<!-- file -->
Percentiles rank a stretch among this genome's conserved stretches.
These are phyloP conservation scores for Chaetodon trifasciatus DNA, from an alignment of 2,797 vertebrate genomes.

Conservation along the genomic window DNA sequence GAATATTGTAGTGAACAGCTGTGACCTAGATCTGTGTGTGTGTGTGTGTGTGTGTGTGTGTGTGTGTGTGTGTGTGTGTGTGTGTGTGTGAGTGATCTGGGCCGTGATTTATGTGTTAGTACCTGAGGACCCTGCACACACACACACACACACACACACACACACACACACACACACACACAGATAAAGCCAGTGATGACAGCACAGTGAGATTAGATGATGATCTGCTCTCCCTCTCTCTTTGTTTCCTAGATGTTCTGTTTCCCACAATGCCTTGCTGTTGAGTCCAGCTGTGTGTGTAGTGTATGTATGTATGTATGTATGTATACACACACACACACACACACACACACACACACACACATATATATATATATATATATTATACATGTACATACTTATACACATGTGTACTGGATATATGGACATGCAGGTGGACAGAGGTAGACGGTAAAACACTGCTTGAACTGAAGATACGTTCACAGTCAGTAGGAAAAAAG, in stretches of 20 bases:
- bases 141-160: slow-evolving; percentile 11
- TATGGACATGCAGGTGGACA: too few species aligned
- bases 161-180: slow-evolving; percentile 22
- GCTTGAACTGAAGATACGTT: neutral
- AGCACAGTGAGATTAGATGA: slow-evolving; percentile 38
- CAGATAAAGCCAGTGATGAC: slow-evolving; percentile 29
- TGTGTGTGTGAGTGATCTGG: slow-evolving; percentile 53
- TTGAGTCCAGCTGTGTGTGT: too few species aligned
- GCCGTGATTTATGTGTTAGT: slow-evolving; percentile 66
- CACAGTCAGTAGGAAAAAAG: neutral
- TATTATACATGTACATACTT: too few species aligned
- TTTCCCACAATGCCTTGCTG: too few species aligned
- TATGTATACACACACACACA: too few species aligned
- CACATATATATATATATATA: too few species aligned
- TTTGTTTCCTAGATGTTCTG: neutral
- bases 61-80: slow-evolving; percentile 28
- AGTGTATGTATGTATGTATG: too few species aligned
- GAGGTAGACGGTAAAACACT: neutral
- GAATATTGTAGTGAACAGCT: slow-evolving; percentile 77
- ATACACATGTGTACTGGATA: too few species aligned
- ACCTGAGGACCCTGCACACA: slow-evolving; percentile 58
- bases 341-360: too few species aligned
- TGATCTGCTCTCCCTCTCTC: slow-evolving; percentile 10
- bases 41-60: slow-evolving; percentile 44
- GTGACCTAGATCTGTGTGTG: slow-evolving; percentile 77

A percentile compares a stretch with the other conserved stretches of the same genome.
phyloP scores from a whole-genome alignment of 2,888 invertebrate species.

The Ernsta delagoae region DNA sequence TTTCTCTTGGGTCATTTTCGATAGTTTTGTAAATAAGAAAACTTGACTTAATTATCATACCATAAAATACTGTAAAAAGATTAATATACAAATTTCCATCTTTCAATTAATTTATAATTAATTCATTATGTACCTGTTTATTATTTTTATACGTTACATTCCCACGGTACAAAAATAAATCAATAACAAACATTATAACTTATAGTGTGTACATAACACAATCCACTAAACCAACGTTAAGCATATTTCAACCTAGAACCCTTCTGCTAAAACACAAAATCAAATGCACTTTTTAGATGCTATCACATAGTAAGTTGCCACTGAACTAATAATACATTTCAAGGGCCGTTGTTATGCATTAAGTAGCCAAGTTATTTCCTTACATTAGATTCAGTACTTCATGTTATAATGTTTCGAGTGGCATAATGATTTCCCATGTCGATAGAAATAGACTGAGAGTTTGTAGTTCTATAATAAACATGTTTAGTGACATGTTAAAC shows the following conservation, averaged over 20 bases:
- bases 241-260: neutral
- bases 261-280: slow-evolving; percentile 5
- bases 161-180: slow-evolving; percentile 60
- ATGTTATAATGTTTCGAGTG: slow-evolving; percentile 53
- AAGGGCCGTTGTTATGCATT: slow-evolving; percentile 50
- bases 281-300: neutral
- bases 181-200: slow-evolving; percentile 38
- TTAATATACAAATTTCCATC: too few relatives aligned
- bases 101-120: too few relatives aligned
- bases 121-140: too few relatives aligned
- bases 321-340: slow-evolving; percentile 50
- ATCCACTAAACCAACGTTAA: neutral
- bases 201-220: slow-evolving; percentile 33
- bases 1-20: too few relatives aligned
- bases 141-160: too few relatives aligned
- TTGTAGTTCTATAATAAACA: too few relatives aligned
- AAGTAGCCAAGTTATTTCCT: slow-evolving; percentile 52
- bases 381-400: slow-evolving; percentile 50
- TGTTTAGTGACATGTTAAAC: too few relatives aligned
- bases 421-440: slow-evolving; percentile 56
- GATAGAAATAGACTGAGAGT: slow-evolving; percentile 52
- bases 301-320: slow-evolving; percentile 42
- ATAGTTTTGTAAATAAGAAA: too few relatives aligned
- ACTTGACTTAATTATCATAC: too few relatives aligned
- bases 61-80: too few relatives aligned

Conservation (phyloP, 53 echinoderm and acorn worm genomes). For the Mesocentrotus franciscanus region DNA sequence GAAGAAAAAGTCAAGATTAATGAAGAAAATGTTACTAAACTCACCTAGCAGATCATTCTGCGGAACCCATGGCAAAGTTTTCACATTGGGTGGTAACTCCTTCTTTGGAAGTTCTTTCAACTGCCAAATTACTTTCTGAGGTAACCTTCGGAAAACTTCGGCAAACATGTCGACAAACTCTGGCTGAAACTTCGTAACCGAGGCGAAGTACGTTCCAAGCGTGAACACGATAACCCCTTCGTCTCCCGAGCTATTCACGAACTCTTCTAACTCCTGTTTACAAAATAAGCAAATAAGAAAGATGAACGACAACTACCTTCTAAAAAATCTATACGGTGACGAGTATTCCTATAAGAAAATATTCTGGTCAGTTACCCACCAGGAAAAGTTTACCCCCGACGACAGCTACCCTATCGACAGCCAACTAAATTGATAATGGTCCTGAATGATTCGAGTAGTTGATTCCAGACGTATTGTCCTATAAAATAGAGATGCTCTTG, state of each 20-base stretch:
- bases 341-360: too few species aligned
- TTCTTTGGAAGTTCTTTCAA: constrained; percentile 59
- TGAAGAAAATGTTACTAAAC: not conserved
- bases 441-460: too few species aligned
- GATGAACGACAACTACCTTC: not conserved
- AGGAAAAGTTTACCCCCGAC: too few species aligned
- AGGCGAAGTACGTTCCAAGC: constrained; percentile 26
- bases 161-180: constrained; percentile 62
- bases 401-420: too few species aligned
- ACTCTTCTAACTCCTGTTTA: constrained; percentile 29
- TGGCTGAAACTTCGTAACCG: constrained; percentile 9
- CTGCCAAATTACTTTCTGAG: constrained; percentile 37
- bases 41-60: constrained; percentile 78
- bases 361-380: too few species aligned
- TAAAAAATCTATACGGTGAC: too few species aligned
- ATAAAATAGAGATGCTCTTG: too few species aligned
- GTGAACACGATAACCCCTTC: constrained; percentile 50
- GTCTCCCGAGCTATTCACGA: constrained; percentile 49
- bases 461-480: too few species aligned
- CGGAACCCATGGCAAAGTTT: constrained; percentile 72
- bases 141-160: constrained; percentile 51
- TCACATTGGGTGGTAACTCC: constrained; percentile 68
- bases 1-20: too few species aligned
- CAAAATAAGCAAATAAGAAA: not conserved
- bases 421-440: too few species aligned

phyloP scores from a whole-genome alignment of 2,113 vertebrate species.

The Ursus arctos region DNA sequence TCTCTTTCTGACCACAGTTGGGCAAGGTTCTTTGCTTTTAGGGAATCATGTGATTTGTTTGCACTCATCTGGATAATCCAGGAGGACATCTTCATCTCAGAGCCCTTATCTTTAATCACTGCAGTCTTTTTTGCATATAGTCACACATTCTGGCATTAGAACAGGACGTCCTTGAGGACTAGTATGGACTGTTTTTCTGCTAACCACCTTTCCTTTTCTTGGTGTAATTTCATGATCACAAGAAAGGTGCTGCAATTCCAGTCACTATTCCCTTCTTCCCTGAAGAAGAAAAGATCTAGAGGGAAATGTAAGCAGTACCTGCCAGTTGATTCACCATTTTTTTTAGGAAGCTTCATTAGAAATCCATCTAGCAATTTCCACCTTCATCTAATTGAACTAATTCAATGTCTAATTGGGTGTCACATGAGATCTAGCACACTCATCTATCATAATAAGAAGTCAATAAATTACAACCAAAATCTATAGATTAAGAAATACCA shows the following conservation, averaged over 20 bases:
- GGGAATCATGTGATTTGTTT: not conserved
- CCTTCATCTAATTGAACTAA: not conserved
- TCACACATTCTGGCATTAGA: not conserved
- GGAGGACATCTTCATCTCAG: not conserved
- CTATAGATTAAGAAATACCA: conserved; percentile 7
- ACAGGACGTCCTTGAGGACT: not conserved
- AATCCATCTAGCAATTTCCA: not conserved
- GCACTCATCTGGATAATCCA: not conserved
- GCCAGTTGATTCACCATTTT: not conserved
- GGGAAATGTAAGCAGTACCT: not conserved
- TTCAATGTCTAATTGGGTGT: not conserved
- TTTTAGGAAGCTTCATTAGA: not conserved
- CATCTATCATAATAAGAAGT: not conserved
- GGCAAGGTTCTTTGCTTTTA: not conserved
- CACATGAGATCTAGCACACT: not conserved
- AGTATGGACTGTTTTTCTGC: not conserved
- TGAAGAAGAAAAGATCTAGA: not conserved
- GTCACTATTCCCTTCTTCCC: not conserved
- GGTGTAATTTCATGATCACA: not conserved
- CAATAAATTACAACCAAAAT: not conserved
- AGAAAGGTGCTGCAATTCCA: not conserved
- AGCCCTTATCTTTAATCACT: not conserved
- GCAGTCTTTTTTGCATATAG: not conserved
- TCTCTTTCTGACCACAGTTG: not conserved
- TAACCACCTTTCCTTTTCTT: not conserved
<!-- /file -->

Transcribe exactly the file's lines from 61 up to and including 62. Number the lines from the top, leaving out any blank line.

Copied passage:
- bases 441-460: too few species aligned
- GATGAACGACAACTACCTTC: not conserved